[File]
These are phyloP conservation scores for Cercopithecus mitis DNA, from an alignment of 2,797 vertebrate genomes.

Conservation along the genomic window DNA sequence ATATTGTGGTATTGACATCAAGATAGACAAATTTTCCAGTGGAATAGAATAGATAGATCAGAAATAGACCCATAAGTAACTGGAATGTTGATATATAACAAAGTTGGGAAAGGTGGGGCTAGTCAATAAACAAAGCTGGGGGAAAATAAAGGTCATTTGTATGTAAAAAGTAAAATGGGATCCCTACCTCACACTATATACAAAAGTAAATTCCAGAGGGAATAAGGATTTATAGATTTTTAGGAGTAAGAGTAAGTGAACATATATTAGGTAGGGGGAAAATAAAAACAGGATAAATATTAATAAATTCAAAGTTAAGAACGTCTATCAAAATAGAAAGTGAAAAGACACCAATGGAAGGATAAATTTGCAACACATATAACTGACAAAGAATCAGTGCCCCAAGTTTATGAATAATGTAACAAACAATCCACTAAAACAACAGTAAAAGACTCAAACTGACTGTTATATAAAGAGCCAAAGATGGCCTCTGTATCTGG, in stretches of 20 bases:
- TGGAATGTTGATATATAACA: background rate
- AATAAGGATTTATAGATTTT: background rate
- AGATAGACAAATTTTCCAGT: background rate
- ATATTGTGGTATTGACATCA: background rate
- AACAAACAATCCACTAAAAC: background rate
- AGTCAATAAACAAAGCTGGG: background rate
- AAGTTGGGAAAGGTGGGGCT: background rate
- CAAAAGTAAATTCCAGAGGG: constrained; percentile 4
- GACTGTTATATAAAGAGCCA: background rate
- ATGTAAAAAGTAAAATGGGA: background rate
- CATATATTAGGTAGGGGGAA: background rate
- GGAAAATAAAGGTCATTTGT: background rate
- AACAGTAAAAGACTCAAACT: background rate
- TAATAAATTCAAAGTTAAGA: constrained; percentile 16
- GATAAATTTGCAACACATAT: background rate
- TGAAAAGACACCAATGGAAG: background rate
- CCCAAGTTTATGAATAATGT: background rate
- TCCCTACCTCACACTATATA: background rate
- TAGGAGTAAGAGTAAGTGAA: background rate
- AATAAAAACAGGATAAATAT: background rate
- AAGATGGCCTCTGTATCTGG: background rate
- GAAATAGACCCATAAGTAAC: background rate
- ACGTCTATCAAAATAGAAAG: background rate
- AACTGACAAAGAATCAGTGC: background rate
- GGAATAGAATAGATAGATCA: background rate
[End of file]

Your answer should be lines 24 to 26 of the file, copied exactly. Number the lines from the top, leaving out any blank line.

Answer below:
- GAAATAGACCCATAAGTAAC: background rate
- ACGTCTATCAAAATAGAAAG: background rate
- AACTGACAAAGAATCAGTGC: background rate